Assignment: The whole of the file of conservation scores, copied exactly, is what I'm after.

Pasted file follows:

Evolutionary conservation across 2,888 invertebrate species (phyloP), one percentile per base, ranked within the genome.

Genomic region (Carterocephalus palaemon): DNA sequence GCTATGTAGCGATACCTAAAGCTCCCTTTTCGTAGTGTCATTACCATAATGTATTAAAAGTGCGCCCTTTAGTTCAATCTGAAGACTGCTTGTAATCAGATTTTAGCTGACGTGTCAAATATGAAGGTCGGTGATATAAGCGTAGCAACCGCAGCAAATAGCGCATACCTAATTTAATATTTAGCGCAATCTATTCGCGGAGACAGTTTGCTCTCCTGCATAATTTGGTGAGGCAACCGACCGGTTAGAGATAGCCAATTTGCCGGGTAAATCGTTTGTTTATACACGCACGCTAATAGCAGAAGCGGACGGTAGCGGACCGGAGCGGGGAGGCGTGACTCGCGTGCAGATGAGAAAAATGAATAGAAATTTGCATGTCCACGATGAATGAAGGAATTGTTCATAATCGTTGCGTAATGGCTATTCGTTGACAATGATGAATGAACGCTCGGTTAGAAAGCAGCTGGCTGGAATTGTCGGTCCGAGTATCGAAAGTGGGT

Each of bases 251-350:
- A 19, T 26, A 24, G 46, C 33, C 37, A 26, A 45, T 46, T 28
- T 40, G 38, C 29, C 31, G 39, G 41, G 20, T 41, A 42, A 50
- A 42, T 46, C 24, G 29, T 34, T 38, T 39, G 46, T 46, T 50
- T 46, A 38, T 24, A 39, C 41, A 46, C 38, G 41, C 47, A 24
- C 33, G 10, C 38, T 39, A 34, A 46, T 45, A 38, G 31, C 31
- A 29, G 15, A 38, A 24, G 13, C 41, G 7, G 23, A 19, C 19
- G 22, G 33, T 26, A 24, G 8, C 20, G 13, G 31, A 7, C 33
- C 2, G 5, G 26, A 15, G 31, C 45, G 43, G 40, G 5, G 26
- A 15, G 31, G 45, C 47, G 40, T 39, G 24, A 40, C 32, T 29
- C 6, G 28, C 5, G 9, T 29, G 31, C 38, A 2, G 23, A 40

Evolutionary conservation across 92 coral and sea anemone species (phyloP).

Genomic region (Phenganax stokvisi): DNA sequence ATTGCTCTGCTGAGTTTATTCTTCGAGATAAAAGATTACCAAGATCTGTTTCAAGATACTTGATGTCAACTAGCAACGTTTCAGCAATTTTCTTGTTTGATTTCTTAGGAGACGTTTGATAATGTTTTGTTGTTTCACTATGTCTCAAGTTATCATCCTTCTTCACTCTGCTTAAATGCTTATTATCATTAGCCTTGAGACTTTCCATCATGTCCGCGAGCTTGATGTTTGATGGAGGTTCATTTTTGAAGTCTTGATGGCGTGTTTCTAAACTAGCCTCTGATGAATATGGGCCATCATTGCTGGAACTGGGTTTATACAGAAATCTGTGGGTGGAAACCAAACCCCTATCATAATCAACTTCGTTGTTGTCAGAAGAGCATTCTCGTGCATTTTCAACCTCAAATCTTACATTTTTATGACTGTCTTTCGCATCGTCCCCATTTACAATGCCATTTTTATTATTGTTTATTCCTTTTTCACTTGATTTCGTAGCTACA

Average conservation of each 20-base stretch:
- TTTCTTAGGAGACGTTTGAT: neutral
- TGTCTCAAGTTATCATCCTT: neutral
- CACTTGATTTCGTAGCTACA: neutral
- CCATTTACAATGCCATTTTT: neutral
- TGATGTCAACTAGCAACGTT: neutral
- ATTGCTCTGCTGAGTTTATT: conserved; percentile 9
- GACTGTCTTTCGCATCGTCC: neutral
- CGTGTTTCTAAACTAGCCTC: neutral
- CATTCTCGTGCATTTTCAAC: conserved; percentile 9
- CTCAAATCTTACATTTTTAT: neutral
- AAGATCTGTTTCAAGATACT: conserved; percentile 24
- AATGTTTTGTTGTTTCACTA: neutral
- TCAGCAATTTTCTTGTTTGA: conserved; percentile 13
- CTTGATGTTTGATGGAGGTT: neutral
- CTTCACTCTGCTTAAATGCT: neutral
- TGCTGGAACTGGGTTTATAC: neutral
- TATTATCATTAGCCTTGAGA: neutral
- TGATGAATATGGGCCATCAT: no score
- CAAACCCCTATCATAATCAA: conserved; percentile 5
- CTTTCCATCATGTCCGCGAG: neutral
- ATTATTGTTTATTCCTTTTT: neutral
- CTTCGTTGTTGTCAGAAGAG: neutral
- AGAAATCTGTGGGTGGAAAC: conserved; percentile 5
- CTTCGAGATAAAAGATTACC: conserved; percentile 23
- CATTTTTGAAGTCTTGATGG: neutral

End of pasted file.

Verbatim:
Evolutionary conservation across 2,888 invertebrate species (phyloP), one percentile per base, ranked within the genome.

Genomic region (Carterocephalus palaemon): DNA sequence GCTATGTAGCGATACCTAAAGCTCCCTTTTCGTAGTGTCATTACCATAATGTATTAAAAGTGCGCCCTTTAGTTCAATCTGAAGACTGCTTGTAATCAGATTTTAGCTGACGTGTCAAATATGAAGGTCGGTGATATAAGCGTAGCAACCGCAGCAAATAGCGCATACCTAATTTAATATTTAGCGCAATCTATTCGCGGAGACAGTTTGCTCTCCTGCATAATTTGGTGAGGCAACCGACCGGTTAGAGATAGCCAATTTGCCGGGTAAATCGTTTGTTTATACACGCACGCTAATAGCAGAAGCGGACGGTAGCGGACCGGAGCGGGGAGGCGTGACTCGCGTGCAGATGAGAAAAATGAATAGAAATTTGCATGTCCACGATGAATGAAGGAATTGTTCATAATCGTTGCGTAATGGCTATTCGTTGACAATGATGAATGAACGCTCGGTTAGAAAGCAGCTGGCTGGAATTGTCGGTCCGAGTATCGAAAGTGGGT

Each of bases 251-350:
- A 19, T 26, A 24, G 46, C 33, C 37, A 26, A 45, T 46, T 28
- T 40, G 38, C 29, C 31, G 39, G 41, G 20, T 41, A 42, A 50
- A 42, T 46, C 24, G 29, T 34, T 38, T 39, G 46, T 46, T 50
- T 46, A 38, T 24, A 39, C 41, A 46, C 38, G 41, C 47, A 24
- C 33, G 10, C 38, T 39, A 34, A 46, T 45, A 38, G 31, C 31
- A 29, G 15, A 38, A 24, G 13, C 41, G 7, G 23, A 19, C 19
- G 22, G 33, T 26, A 24, G 8, C 20, G 13, G 31, A 7, C 33
- C 2, G 5, G 26, A 15, G 31, C 45, G 43, G 40, G 5, G 26
- A 15, G 31, G 45, C 47, G 40, T 39, G 24, A 40, C 32, T 29
- C 6, G 28, C 5, G 9, T 29, G 31, C 38, A 2, G 23, A 40

Evolutionary conservation across 92 coral and sea anemone species (phyloP).

Genomic region (Phenganax stokvisi): DNA sequence ATTGCTCTGCTGAGTTTATTCTTCGAGATAAAAGATTACCAAGATCTGTTTCAAGATACTTGATGTCAACTAGCAACGTTTCAGCAATTTTCTTGTTTGATTTCTTAGGAGACGTTTGATAATGTTTTGTTGTTTCACTATGTCTCAAGTTATCATCCTTCTTCACTCTGCTTAAATGCTTATTATCATTAGCCTTGAGACTTTCCATCATGTCCGCGAGCTTGATGTTTGATGGAGGTTCATTTTTGAAGTCTTGATGGCGTGTTTCTAAACTAGCCTCTGATGAATATGGGCCATCATTGCTGGAACTGGGTTTATACAGAAATCTGTGGGTGGAAACCAAACCCCTATCATAATCAACTTCGTTGTTGTCAGAAGAGCATTCTCGTGCATTTTCAACCTCAAATCTTACATTTTTATGACTGTCTTTCGCATCGTCCCCATTTACAATGCCATTTTTATTATTGTTTATTCCTTTTTCACTTGATTTCGTAGCTACA

Average conservation of each 20-base stretch:
- TTTCTTAGGAGACGTTTGAT: neutral
- TGTCTCAAGTTATCATCCTT: neutral
- CACTTGATTTCGTAGCTACA: neutral
- CCATTTACAATGCCATTTTT: neutral
- TGATGTCAACTAGCAACGTT: neutral
- ATTGCTCTGCTGAGTTTATT: conserved; percentile 9
- GACTGTCTTTCGCATCGTCC: neutral
- CGTGTTTCTAAACTAGCCTC: neutral
- CATTCTCGTGCATTTTCAAC: conserved; percentile 9
- CTCAAATCTTACATTTTTAT: neutral
- AAGATCTGTTTCAAGATACT: conserved; percentile 24
- AATGTTTTGTTGTTTCACTA: neutral
- TCAGCAATTTTCTTGTTTGA: conserved; percentile 13
- CTTGATGTTTGATGGAGGTT: neutral
- CTTCACTCTGCTTAAATGCT: neutral
- TGCTGGAACTGGGTTTATAC: neutral
- TATTATCATTAGCCTTGAGA: neutral
- TGATGAATATGGGCCATCAT: no score
- CAAACCCCTATCATAATCAA: conserved; percentile 5
- CTTTCCATCATGTCCGCGAG: neutral
- ATTATTGTTTATTCCTTTTT: neutral
- CTTCGTTGTTGTCAGAAGAG: neutral
- AGAAATCTGTGGGTGGAAAC: conserved; percentile 5
- CTTCGAGATAAAAGATTACC: conserved; percentile 23
- CATTTTTGAAGTCTTGATGG: neutral